As a pessimist and reasonably observant American, I am prone to think that in the USA almost no one will expend major effort to produce anything that doesn’t make money. And that’s an assumption of many online commentors as well. In a recent discussion of advertising on the Internet, one post after another said, essentially, that there would be no content on the Internet without advertising. And those commentors weren’t displaying pessimism, either. They simply knew their culture from within, and expressed the truth of it as they knew it.

But I have reason to know that what they and my pessimism say is nonsense. I have multiple interests, and in pursuing them on the Internet I’ve seen the most stunning, informative, long-lasting web sites be built by people who simply have a hobby, or by organizations that want to inform or delight us. Here are five examples. I realize you aren’t likely to be very interested in the subject matter of a couple of them, but take a look at the depth and quality of the sites!

1. Phil’s Old Radios:

2. JavaJune’s Blog:

3. Loveyoutodeathbut’s YouTube Channel:

(And permit me to recommend one of the videos:


4. Astronomy Picture of the Day:

5. Steve’s Supreme Instruments Collection:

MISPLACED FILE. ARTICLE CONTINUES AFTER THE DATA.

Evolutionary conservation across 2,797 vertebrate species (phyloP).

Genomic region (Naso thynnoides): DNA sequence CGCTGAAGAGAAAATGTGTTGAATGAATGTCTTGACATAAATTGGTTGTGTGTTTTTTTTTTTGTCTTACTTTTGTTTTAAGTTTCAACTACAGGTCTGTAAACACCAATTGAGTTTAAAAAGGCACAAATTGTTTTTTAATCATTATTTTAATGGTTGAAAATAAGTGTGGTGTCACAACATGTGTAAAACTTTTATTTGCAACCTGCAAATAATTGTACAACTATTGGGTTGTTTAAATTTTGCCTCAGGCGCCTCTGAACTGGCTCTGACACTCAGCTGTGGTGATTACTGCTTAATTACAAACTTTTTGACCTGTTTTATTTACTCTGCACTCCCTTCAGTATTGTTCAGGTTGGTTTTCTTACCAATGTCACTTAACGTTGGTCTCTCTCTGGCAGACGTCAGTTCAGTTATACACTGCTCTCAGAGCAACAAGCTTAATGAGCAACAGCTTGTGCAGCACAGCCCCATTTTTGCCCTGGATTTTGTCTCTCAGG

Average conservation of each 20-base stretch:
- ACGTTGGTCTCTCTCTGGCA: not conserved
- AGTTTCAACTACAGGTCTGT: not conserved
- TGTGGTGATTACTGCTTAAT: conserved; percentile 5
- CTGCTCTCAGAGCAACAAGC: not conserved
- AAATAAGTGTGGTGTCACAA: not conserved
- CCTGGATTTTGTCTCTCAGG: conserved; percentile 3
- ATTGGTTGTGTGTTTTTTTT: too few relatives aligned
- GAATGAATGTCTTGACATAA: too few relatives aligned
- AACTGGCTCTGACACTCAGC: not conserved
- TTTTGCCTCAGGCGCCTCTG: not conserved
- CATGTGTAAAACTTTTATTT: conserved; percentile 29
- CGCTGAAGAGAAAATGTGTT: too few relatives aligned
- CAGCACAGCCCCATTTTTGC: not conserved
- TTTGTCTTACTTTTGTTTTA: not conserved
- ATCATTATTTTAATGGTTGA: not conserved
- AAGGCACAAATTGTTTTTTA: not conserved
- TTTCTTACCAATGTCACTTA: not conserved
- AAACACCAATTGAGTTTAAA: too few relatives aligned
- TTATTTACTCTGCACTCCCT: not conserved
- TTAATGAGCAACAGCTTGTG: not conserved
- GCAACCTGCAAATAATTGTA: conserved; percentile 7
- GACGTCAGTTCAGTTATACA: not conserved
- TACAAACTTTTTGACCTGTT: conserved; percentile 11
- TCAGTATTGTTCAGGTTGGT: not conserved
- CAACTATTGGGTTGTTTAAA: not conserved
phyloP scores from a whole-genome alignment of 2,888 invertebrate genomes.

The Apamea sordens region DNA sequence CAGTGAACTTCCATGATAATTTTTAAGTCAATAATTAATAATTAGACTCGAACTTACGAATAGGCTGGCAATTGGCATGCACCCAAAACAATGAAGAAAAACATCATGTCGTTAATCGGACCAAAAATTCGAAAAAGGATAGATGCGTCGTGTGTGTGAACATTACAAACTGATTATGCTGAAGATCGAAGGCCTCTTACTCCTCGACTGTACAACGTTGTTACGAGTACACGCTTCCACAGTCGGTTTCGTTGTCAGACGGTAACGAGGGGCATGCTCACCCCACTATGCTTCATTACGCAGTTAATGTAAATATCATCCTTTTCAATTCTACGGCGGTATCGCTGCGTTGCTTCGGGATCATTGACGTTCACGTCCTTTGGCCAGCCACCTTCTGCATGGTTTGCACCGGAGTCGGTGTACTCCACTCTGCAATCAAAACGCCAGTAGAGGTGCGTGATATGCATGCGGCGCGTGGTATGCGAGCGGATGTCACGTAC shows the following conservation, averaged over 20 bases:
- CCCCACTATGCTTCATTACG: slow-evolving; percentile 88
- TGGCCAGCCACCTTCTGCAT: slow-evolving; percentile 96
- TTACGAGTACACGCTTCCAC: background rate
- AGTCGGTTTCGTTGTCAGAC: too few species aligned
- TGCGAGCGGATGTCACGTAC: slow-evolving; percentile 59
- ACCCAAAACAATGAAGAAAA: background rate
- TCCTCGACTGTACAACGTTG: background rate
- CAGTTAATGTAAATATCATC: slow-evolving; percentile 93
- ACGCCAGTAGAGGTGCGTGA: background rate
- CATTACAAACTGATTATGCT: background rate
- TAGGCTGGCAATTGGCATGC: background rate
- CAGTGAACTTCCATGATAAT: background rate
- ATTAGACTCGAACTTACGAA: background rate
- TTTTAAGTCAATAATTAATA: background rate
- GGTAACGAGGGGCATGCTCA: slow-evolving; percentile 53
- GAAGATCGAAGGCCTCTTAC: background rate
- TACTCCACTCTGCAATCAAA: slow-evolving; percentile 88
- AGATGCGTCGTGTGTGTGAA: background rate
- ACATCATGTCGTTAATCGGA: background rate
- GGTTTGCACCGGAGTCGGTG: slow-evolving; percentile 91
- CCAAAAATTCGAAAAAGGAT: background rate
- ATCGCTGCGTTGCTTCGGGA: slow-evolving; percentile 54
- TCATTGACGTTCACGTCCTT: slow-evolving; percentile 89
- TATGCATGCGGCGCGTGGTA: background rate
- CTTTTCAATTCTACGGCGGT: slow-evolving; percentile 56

An additional amazing thing about this last site is that both the site and the test equipment presented on it are unusually fine-looking, almost beautiful. This is all the more amazing when you consider that the test equipment items presented by Steve were designed and sold in the 1930s for a completely utilitarian purpose. As you can imagine, most other contemporary electronic test equipment was NOT physically attractive :-).

I think people who do things for love instead of money are givers of wonderful gifts to those around them. Laboring away quietly in the interstices* of this Tower of Babel of Greed, they are not sufficiently honored.

*I got to use this word yesterday and I liked it so well I’m using it again today!


15 05 2009

Things are looking up in an area of the law that has become so blatantly and creatively exploitative that just about EVERYONE has now had some experience of being screwed by it:


Some of you will know the kinds of thing I’m complaining about from personal experience. If you have been spared, here’s a site, chosen almost at random, that gives some examples of some of the ripoffs they subject us to:


Another bank’s nefarious acts:


And here’s a way to reach your Senator, who may be one of those who are quaking in their boots at voting on set of credit card law reforms that will piss off the mighty banks:


I’m betting there are enough royally pissed-off credit card holders out there that this reform might pass.


17 03 2009

From The Dangling Man by Saul Bellow

“In a powerful passage, he blames his violent outbursts on the unbearable contradictions of modern life. Brainwashed into that each of us is an individual of inestimable value with an individual destiny, that there is no limit to what we can attain, we set off, each of us, in quest of individual greatness. Inevitably we fail to find it. Then we begin to hate immoderately and punish ourselves and one another immoderately. The fear of lagging [behind] pursues and maddens us…. It makes an inner climate of darkness. And occasionally there is a storm of hate and wounding rain out of us.”

— J. M. Coetzee in Inner Workings, paraphrasing page 63 of the novel